On January 12, 2021, the U.S. Court of Appeals for the Fifth Circuit vastly changed the landscape for collective action wage and hour claims under the federal Fair Labor Standards Act.
In Swales v. KLLM Transport Services, L.L.C., the Fifth Circuit rejected the lenient standard typically employed by federal district courts for “conditionally certifying” collective actions and ruled that courts must, instead, do the difficult work to rigorously scrutinize whether workers are similarly situated to the named plaintiff before sending notice to potential opt-in plaintiffs. According to the Court, the importance of the collective action certification issue “cannot be overstated.”
Background: FLSA Collective Actions
The FLSA allows plaintiffs to proceed collectively in litigation, but only when the plaintiffs can show that they and the members of the proposed collective are “similarly situated.”
Group litigation under the FLSA is different from class actions under Federal Rule of Civil Procedure 23. Whereas Rule 23 provides an “opt out” mechanism for class action members to avoid being bound by any judgment, the FLSA requires that similarly situated individuals file written consents to “opt-in” to the collective action. But, the FLSA does not define what it means to be “similarly situated.”
Lusardi Two-Step Process
There has been much confusion and a lack of uniformity among district courts over how collective actions should proceed. District courts are required to ensure that notice of the litigation is sent to those who are similarly situated to the named plaintiff, but they must do so in a way that scrupulously avoids endorsing the merits of the case. Most district courts within the Fifth Circuit applied a “two-step” process to determine (1) who should receive notice of the potential collective action, and then (2) who should be allowed to proceed to trial as a collective. This method comes from a New Jersey district court case, Lusardi v. Xerox Corp. Under Lusardi, district courts utilize the two-step process to determine whether other employees or former employees of the defendant are “similarly situated” to the named plaintiff.
In the first step of Lusardi, the district court determines whether the proposed members are similar enough to the named plaintiff to receive notice of the lawsuit. This step is referred to as “conditional certification” of the putative class. Typically, it is a lenient standard and a relatively low hurdle for the plaintiff to satisfy.
The second step occurs at the end of discovery. At that time, the district court makes a second and final determination (utilizing a stricter standard) of whether the named plaintiff and opt-in plaintiffs are “similarly situated,” such that they may proceed to trial collectively. If the court determines that the opt-ins are not sufficiently similar to the named plaintiff, then the opt-ins are dismissed from the lawsuit, and the named plaintiff proceeds to trial. This step is referred to as “decertification.”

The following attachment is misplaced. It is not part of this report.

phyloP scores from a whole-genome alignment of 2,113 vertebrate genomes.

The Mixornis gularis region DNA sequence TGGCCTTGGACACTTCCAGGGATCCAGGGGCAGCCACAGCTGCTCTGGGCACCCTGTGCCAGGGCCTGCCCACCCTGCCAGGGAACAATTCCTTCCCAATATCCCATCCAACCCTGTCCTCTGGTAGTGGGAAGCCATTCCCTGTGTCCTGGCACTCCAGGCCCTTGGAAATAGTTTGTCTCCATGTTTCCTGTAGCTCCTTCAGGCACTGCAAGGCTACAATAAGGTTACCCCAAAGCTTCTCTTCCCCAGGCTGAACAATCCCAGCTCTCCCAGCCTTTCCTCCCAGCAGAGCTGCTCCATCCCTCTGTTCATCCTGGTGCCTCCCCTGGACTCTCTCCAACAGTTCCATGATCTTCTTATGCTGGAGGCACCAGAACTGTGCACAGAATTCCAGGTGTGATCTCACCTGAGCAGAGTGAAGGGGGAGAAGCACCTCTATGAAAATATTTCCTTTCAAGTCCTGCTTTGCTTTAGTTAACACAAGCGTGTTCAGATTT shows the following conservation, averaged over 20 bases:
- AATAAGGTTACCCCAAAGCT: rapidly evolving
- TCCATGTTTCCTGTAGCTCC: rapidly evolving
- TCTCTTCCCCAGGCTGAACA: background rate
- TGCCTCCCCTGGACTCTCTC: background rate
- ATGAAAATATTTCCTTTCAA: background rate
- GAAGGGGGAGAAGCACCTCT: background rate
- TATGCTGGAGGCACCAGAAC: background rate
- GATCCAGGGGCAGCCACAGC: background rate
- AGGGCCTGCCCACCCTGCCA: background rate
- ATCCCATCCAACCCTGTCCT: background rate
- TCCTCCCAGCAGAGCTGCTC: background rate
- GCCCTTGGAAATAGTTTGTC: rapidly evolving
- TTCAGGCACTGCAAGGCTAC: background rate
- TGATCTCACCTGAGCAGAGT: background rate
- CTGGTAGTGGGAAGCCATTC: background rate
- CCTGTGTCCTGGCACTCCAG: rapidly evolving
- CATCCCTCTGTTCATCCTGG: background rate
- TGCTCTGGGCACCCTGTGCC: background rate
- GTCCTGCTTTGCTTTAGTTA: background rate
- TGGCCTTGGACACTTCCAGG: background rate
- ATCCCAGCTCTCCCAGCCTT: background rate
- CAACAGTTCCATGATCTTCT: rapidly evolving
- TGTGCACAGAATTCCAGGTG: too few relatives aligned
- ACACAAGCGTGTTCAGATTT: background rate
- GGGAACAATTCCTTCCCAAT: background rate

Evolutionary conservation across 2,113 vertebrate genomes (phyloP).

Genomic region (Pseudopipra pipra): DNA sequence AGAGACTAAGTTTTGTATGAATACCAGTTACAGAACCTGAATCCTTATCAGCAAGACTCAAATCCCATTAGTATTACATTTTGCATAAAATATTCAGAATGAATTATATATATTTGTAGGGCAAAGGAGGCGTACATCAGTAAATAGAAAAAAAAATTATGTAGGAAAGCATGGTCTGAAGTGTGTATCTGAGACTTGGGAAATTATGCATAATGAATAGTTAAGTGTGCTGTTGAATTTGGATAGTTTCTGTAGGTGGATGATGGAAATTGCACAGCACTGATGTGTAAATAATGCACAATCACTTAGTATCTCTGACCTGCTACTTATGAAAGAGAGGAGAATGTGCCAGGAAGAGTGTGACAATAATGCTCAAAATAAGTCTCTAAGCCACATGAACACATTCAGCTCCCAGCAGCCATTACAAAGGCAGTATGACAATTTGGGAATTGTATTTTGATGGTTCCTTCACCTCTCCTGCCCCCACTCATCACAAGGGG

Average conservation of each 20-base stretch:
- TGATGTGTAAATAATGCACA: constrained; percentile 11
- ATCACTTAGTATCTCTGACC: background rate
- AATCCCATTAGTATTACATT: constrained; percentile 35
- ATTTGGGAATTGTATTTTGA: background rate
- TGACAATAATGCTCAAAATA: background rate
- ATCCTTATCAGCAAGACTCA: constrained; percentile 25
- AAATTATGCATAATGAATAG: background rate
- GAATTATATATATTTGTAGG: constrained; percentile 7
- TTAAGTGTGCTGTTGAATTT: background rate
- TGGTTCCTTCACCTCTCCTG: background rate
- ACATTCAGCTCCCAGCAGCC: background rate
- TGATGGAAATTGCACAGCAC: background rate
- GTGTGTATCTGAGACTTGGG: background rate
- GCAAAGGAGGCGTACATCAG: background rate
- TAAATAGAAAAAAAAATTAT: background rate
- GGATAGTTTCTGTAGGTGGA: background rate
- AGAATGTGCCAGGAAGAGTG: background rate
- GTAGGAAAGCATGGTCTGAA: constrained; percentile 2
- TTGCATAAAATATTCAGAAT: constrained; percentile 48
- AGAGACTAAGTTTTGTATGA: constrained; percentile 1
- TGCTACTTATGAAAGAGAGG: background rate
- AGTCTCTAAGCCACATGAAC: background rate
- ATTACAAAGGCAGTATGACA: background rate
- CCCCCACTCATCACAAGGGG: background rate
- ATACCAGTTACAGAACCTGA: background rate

The Swales Court Rejected Lusardi; New Standard Announced
Last week, in Swales, the Fifth Circuit expressly rejected Lusardi. The Court found that the FLSA does not support Lusardi’s lenient conditional certification of a collective. Instead, the Court instructed district courts to “rigorously scrutinize” whether workers are similarly situated at the outset of the case.
Specifically, the district courts are to identify, before sending notice to any potential opt-ins, what facts and legal considerations will be material to determining whether a group of employees is similarly situated. Then, the district court should authorize preliminary discovery specifically tailored to those facts and legal considerations. The Fifth Circuit recognized that the amount of discovery necessary to make the determination will vary case-by-case; but the Court made clear that the determination “must be made, and as early as possible.” As a result, notices of the lawsuit will only be sent to the individuals who actually are similarly situated to the named plaintiff.
Impact on Employers
Swales is a positive development for employers who face the potentially grueling and costly collective action process. Under Swales, threshold and potentially dispositive issues must be addressed early in the case. While the Swales framework may require more discovery at the beginning of the case, it also limits the scope of potential opt-in plaintiffs and number of individuals receiving notice to only those who truly have an interest in the outcome of the case. The Fifth Circuit’s new standard also provides litigants with more certainty regarding the issues and parties in the case.